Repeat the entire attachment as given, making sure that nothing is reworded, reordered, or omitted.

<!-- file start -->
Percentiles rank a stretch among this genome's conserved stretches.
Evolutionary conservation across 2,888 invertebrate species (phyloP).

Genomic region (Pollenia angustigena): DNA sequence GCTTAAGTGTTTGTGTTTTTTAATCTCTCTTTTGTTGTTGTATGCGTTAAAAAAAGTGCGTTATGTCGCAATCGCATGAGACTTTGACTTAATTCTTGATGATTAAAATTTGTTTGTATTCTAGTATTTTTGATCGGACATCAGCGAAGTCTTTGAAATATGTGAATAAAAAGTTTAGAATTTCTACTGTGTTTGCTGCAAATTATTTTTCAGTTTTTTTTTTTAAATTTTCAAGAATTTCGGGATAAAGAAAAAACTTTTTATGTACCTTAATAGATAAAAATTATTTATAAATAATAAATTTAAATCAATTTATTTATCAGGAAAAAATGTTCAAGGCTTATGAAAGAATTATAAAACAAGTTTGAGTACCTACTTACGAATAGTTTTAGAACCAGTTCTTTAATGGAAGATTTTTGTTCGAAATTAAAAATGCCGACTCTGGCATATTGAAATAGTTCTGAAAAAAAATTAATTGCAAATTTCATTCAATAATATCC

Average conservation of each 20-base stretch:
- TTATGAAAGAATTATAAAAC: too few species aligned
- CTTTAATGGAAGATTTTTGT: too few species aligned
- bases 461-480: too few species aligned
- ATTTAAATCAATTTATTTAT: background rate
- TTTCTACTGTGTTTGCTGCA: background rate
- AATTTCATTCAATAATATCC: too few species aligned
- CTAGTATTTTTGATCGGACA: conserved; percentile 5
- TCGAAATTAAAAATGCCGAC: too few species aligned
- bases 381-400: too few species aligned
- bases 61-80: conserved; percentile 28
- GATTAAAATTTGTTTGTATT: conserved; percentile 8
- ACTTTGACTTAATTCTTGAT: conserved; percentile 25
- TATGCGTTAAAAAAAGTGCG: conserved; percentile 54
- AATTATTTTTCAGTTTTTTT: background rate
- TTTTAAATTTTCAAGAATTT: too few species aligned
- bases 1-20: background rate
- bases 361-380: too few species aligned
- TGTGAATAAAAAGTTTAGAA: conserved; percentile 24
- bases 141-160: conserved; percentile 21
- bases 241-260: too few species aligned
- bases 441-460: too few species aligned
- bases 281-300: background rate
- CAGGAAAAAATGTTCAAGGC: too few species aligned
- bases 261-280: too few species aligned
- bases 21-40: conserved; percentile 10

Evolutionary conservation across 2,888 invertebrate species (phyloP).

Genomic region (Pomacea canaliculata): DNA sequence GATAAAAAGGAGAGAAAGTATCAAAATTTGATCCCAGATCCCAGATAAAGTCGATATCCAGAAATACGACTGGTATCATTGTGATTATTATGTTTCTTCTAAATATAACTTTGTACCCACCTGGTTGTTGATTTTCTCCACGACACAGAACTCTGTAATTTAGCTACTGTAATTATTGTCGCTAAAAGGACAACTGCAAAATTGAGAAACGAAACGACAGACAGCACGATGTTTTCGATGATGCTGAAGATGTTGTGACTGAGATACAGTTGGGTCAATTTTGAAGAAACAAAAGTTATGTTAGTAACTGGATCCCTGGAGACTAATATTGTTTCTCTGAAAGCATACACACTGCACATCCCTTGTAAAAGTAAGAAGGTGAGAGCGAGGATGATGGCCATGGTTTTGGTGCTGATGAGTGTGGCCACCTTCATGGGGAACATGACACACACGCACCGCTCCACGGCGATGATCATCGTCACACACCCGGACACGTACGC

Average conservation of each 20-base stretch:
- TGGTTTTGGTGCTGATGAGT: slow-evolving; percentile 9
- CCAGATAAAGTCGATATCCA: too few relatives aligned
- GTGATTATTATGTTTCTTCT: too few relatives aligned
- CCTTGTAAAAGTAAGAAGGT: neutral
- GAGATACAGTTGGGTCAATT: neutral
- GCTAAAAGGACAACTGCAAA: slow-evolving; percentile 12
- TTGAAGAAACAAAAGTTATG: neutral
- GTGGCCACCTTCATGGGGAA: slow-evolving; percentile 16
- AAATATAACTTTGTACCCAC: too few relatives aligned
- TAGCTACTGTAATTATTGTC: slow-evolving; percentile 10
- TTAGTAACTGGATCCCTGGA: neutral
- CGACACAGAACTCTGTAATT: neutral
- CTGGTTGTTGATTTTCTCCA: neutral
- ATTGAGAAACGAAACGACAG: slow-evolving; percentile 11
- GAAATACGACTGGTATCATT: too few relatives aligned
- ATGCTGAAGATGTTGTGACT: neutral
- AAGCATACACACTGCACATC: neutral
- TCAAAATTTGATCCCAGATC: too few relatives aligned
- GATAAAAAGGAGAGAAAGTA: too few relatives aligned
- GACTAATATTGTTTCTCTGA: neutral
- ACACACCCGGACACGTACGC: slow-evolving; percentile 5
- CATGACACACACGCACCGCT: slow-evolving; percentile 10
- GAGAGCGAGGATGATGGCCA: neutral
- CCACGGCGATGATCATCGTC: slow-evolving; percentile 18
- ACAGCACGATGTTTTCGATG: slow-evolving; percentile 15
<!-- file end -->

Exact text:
Percentiles rank a stretch among this genome's conserved stretches.
Evolutionary conservation across 2,888 invertebrate species (phyloP).

Genomic region (Pollenia angustigena): DNA sequence GCTTAAGTGTTTGTGTTTTTTAATCTCTCTTTTGTTGTTGTATGCGTTAAAAAAAGTGCGTTATGTCGCAATCGCATGAGACTTTGACTTAATTCTTGATGATTAAAATTTGTTTGTATTCTAGTATTTTTGATCGGACATCAGCGAAGTCTTTGAAATATGTGAATAAAAAGTTTAGAATTTCTACTGTGTTTGCTGCAAATTATTTTTCAGTTTTTTTTTTTAAATTTTCAAGAATTTCGGGATAAAGAAAAAACTTTTTATGTACCTTAATAGATAAAAATTATTTATAAATAATAAATTTAAATCAATTTATTTATCAGGAAAAAATGTTCAAGGCTTATGAAAGAATTATAAAACAAGTTTGAGTACCTACTTACGAATAGTTTTAGAACCAGTTCTTTAATGGAAGATTTTTGTTCGAAATTAAAAATGCCGACTCTGGCATATTGAAATAGTTCTGAAAAAAAATTAATTGCAAATTTCATTCAATAATATCC

Average conservation of each 20-base stretch:
- TTATGAAAGAATTATAAAAC: too few species aligned
- CTTTAATGGAAGATTTTTGT: too few species aligned
- bases 461-480: too few species aligned
- ATTTAAATCAATTTATTTAT: background rate
- TTTCTACTGTGTTTGCTGCA: background rate
- AATTTCATTCAATAATATCC: too few species aligned
- CTAGTATTTTTGATCGGACA: conserved; percentile 5
- TCGAAATTAAAAATGCCGAC: too few species aligned
- bases 381-400: too few species aligned
- bases 61-80: conserved; percentile 28
- GATTAAAATTTGTTTGTATT: conserved; percentile 8
- ACTTTGACTTAATTCTTGAT: conserved; percentile 25
- TATGCGTTAAAAAAAGTGCG: conserved; percentile 54
- AATTATTTTTCAGTTTTTTT: background rate
- TTTTAAATTTTCAAGAATTT: too few species aligned
- bases 1-20: background rate
- bases 361-380: too few species aligned
- TGTGAATAAAAAGTTTAGAA: conserved; percentile 24
- bases 141-160: conserved; percentile 21
- bases 241-260: too few species aligned
- bases 441-460: too few species aligned
- bases 281-300: background rate
- CAGGAAAAAATGTTCAAGGC: too few species aligned
- bases 261-280: too few species aligned
- bases 21-40: conserved; percentile 10

Evolutionary conservation across 2,888 invertebrate species (phyloP).

Genomic region (Pomacea canaliculata): DNA sequence GATAAAAAGGAGAGAAAGTATCAAAATTTGATCCCAGATCCCAGATAAAGTCGATATCCAGAAATACGACTGGTATCATTGTGATTATTATGTTTCTTCTAAATATAACTTTGTACCCACCTGGTTGTTGATTTTCTCCACGACACAGAACTCTGTAATTTAGCTACTGTAATTATTGTCGCTAAAAGGACAACTGCAAAATTGAGAAACGAAACGACAGACAGCACGATGTTTTCGATGATGCTGAAGATGTTGTGACTGAGATACAGTTGGGTCAATTTTGAAGAAACAAAAGTTATGTTAGTAACTGGATCCCTGGAGACTAATATTGTTTCTCTGAAAGCATACACACTGCACATCCCTTGTAAAAGTAAGAAGGTGAGAGCGAGGATGATGGCCATGGTTTTGGTGCTGATGAGTGTGGCCACCTTCATGGGGAACATGACACACACGCACCGCTCCACGGCGATGATCATCGTCACACACCCGGACACGTACGC

Average conservation of each 20-base stretch:
- TGGTTTTGGTGCTGATGAGT: slow-evolving; percentile 9
- CCAGATAAAGTCGATATCCA: too few relatives aligned
- GTGATTATTATGTTTCTTCT: too few relatives aligned
- CCTTGTAAAAGTAAGAAGGT: neutral
- GAGATACAGTTGGGTCAATT: neutral
- GCTAAAAGGACAACTGCAAA: slow-evolving; percentile 12
- TTGAAGAAACAAAAGTTATG: neutral
- GTGGCCACCTTCATGGGGAA: slow-evolving; percentile 16
- AAATATAACTTTGTACCCAC: too few relatives aligned
- TAGCTACTGTAATTATTGTC: slow-evolving; percentile 10
- TTAGTAACTGGATCCCTGGA: neutral
- CGACACAGAACTCTGTAATT: neutral
- CTGGTTGTTGATTTTCTCCA: neutral
- ATTGAGAAACGAAACGACAG: slow-evolving; percentile 11
- GAAATACGACTGGTATCATT: too few relatives aligned
- ATGCTGAAGATGTTGTGACT: neutral
- AAGCATACACACTGCACATC: neutral
- TCAAAATTTGATCCCAGATC: too few relatives aligned
- GATAAAAAGGAGAGAAAGTA: too few relatives aligned
- GACTAATATTGTTTCTCTGA: neutral
- ACACACCCGGACACGTACGC: slow-evolving; percentile 5
- CATGACACACACGCACCGCT: slow-evolving; percentile 10
- GAGAGCGAGGATGATGGCCA: neutral
- CCACGGCGATGATCATCGTC: slow-evolving; percentile 18
- ACAGCACGATGTTTTCGATG: slow-evolving; percentile 15